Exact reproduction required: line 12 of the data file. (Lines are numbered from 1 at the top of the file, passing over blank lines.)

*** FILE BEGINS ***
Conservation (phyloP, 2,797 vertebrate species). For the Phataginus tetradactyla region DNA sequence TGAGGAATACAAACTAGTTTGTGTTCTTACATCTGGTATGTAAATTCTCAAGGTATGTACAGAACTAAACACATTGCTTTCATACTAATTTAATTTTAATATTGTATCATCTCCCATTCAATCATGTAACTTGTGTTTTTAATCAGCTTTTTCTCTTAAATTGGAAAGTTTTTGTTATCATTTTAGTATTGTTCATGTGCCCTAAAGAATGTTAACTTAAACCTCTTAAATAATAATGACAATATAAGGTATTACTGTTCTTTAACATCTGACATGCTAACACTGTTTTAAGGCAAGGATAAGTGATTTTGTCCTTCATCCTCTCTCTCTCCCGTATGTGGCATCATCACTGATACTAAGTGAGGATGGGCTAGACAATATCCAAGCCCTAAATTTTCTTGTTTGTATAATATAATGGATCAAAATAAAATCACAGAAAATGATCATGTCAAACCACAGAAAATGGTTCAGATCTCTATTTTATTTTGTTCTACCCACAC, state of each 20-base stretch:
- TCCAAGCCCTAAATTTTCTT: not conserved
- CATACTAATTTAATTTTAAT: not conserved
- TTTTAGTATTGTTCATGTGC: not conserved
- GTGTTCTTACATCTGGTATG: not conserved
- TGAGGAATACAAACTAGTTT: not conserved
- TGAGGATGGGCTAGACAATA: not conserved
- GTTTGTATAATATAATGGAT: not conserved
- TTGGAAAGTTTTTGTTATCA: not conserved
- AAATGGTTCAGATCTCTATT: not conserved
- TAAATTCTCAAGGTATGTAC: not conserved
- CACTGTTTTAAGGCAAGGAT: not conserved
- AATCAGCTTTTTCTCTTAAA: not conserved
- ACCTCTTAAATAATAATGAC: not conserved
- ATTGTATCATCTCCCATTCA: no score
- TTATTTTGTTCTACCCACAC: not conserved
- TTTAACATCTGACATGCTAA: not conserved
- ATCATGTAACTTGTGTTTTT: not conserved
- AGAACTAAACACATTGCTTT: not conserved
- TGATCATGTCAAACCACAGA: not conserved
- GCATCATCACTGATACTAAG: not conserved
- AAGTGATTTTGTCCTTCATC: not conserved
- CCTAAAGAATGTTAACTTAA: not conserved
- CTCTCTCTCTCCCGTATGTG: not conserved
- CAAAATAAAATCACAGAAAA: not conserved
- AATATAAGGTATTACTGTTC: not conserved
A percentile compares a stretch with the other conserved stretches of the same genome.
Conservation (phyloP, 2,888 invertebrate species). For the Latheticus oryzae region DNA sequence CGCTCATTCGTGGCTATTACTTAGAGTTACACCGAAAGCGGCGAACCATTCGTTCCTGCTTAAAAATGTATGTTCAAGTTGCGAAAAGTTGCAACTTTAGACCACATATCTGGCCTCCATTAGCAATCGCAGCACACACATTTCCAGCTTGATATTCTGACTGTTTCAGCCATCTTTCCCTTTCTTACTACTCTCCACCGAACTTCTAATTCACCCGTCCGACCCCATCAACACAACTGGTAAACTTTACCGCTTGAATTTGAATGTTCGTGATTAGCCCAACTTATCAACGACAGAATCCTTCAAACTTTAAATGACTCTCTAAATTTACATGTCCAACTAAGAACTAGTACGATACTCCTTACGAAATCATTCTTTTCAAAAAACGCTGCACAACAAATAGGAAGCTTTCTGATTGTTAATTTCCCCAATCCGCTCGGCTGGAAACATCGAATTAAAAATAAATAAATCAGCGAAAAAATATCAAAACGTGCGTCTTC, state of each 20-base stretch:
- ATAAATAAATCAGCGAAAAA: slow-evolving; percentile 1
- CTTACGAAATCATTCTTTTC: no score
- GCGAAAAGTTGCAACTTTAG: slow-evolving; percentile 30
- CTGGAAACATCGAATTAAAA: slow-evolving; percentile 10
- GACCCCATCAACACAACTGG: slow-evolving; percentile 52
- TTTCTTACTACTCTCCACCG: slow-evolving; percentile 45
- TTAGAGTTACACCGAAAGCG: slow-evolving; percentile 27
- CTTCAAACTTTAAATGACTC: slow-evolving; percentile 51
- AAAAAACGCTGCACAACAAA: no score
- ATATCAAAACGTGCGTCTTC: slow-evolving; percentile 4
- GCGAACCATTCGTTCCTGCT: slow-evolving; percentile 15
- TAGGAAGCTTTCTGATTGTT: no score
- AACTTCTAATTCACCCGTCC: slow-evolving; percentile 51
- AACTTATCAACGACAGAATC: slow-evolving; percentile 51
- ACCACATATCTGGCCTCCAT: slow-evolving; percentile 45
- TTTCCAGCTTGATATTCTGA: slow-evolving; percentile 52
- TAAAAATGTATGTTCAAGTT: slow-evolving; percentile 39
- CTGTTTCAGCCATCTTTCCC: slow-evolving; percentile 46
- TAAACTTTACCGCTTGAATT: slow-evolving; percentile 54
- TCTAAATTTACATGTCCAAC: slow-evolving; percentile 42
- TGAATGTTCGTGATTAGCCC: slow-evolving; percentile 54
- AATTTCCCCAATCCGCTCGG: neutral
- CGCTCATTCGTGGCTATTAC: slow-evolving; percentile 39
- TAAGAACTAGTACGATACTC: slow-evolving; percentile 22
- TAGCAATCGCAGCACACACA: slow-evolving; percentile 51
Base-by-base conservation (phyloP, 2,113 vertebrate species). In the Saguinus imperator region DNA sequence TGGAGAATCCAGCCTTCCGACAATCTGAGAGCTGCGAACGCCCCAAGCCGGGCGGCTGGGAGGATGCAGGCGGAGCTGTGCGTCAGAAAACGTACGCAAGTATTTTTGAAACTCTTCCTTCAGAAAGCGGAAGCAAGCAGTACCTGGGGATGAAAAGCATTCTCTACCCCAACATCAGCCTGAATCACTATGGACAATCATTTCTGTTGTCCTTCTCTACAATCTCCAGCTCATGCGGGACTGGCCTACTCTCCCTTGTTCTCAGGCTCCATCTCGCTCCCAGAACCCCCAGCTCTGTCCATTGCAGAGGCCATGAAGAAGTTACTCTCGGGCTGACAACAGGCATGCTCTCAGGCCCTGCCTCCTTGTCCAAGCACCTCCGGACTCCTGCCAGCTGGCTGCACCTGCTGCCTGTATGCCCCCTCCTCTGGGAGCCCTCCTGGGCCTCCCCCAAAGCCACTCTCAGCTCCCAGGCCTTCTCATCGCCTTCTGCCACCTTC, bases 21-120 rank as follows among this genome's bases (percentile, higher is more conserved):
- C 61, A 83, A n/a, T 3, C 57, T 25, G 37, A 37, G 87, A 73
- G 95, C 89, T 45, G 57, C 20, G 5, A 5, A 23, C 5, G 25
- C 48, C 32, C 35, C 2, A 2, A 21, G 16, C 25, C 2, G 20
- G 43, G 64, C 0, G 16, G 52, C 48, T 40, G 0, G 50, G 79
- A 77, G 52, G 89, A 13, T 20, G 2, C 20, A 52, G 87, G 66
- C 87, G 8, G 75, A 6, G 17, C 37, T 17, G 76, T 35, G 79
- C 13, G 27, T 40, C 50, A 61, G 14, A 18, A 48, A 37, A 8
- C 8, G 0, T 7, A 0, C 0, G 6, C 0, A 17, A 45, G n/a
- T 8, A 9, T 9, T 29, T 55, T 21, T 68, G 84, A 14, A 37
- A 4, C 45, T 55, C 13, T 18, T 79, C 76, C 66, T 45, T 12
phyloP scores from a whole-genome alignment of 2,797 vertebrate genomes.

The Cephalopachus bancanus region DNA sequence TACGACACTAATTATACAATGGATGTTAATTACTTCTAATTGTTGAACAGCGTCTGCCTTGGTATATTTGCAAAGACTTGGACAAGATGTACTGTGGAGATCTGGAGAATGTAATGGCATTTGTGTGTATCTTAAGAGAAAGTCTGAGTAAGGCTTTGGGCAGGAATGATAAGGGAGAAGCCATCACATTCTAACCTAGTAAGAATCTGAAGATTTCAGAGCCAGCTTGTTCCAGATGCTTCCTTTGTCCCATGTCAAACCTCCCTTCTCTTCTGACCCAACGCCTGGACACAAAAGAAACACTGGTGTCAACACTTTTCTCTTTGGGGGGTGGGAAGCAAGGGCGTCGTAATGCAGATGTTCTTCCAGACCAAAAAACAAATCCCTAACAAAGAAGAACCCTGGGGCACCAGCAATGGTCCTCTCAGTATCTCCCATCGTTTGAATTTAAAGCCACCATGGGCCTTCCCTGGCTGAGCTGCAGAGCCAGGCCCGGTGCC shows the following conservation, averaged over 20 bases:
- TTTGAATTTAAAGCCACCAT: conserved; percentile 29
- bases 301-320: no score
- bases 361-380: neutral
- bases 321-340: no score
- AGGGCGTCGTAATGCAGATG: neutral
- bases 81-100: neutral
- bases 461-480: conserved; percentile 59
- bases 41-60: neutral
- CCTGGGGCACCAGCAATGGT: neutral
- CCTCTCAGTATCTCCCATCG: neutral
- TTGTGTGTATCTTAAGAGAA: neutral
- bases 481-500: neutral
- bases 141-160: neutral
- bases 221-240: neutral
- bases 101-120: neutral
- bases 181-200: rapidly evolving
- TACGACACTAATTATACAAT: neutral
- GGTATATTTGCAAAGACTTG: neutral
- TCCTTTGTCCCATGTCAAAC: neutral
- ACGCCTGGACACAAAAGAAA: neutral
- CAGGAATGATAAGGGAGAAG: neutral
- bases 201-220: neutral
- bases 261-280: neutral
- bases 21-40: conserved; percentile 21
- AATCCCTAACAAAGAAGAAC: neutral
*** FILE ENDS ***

- CACTGTTTTAAGGCAAGGAT: not conserved